Are You Living With Household Hazardous Waste?

storing household hazardous waste

These products are called hazardous waste for a reason. Disposal can be tricky, so follow the rules.

Mention household hazardous waste, and most people think of it as a contemporary problem. It is, but the household hazardous waste disposal problem has roots centuries old. Contaminants and the rapid spread of bacteria became everyday urban problems by the seventeenth century.

Today, however, the problem of household hazardous waste has become more acute due to the artificially enhanced power of the chemical reactions roiling in our refuse. Dig through our garbage, and you discover myriad toxins, corrosives, flammables and combustibles mixing candidly with viruses, bacteria, fungi and protozoa.

Now you understand why we’re taking some time to talk about household hazardous waste disposal: the stuff is seriously nasty.

Safe methods of recycling hazardous waste reduce environmental pollution and its associated health hazards. Determining the proper procedure for disposal of household hazardous waste is, however, no easy task.

Remember, we are dealing with potentially or currently toxic material, some of which could explode or burst into flames. We can’t just toss such material into the regular trash; it should not be drained into the street or out in a field or down your sinks or flushed down the toilet, either. You can’t burn it, unless you are suicidal. Burying just covers it up.

What can we do with household hazardous waste?

The first step we should all take is to do some research. Determine the location of the nearest hazardous waste collection site. Such sites have become increasingly common and can provide excellent guidance on all matters relating to the disposing and recycling hazardous waste.

Your Town Hall or other municipal authority can steer you to appropriate contacts in your vicinity. Now that the problem of household hazardous waste disposal has become politically charged, many municipalities provide special pickup days for HHW at your curb, and keep a collection center open for non-scheduled disposal.

For most of us, it is better to let skilled professionals, who have been properly instructed in the best practices regarding household hazardous wastes, perform their jobs in facilities that have been set up for precisely that purpose.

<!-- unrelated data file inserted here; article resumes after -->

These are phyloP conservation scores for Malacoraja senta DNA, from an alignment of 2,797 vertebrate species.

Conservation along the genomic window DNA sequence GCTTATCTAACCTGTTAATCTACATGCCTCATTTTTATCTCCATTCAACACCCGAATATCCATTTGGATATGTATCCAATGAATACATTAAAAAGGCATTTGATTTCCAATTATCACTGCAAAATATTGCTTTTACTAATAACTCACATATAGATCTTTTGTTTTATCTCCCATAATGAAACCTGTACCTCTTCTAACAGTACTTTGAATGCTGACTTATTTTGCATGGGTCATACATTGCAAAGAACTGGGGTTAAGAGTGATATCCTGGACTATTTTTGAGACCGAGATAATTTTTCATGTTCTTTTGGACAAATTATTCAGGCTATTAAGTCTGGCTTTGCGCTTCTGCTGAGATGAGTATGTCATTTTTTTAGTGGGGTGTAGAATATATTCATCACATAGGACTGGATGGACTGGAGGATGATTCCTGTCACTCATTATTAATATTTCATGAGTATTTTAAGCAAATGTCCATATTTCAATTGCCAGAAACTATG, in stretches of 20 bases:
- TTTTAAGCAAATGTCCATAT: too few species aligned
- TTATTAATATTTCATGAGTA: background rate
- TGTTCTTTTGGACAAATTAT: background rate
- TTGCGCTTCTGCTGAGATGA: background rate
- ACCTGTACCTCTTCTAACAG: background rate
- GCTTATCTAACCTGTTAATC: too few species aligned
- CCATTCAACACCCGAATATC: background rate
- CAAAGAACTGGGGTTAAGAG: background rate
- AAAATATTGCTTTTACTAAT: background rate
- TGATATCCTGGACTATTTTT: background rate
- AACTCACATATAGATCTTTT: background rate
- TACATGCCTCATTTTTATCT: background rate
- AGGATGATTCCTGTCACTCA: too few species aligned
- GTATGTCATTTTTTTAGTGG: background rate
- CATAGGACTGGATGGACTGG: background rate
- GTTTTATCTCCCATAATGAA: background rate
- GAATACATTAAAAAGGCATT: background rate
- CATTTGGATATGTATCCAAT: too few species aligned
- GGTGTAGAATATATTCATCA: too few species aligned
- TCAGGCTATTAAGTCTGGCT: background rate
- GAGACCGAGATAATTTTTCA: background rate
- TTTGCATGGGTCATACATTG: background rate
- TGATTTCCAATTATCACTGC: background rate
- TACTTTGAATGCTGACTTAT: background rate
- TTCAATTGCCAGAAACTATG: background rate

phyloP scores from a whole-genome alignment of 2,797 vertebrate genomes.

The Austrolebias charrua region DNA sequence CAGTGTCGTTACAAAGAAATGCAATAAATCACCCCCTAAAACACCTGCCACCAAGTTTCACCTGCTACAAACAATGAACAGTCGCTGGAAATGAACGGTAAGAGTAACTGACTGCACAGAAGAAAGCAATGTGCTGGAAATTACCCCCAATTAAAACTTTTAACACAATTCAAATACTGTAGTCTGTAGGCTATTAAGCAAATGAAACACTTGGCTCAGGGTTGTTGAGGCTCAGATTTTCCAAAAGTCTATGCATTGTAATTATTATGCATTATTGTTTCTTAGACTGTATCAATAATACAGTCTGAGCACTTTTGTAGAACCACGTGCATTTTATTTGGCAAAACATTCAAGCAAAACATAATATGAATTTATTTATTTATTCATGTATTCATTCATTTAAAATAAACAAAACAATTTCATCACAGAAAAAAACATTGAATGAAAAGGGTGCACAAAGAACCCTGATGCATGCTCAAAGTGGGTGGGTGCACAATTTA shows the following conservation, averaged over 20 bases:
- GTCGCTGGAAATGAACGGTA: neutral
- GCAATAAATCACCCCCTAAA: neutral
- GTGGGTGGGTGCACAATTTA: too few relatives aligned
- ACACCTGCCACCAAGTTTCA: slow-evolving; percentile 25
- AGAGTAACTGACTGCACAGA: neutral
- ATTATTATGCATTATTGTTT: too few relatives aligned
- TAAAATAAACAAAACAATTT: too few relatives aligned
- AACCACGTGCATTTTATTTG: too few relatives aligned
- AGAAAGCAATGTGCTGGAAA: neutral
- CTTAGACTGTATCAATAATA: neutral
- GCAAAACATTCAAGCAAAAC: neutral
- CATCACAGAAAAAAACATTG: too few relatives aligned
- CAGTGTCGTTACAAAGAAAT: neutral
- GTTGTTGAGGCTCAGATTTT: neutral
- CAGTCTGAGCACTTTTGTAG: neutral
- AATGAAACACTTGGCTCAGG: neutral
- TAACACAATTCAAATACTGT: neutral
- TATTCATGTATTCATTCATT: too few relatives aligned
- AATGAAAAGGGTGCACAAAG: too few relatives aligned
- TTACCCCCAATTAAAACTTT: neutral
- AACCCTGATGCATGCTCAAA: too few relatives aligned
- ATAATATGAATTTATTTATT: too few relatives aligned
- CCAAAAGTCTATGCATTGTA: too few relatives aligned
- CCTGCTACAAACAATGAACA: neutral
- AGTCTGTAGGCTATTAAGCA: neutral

We can certainly assist these trained professionals, however, by doing the following:

  1. Recycle hazardous waste whenever possible, but first gather information from your local recycling plant regarding what can be recycled. Putting aerosol cans out for recycling may be OK in one town, but prohibited in the next.
  2. Follow the directions on container labels. Cleansers, sprays and aerosols, and, these days, all chemicals carry express disposal and handling instructions on their labels.
  3. Drugs and other medications can sometimes be recycled separately from the plastic pill bottle. Check with your pharmacist—some progressive drug stores have a program in place, but the rest should be able to guide you to a program to handle disposal and recycling of leftover OTC and prescription medications.
  4. Businesses that sell products that become or create hazardous household waste have established recycling programs. Some provide rebates, too! Use these services. Examples include automobile repair shops (they recycle oil and batteries) and hardware and paint stores.
  5. Take appropriate precautions when storing and transporting HHWs for disposal: keep them properly sealed, and within recommended temperature ranges. Do not allow the containers to be crushed or become susceptible to shock.
  6. Never forget that we call these materials “hazardous” for a reason. They are dangerous and many can, in an instant, become lethal. Resist the urge to become an amateur chemist- never try to mix all your leftover chemicals into one big jug for easier transport to the hazardous waste collection center.


  1. I am constantly trying to find new ways to make my home clean organized and safe. It was good to learn that all cleansers, sprays and aerosols have handling instructions so i know the correct way of disposing them. Thank you for sharing these safety tips on how to handle potential hazardous waste!

  2. I recently learned that I was in the possession of hazardous waste, and I had never even realized it. I’ll make sure to get rid of it to make sure it doesn’t harm anything. I’ll make sure to find out if I can recycle the waste, and if not I’ll make sure to find out how to dispose of it. This way I can keep my family and myself safe.

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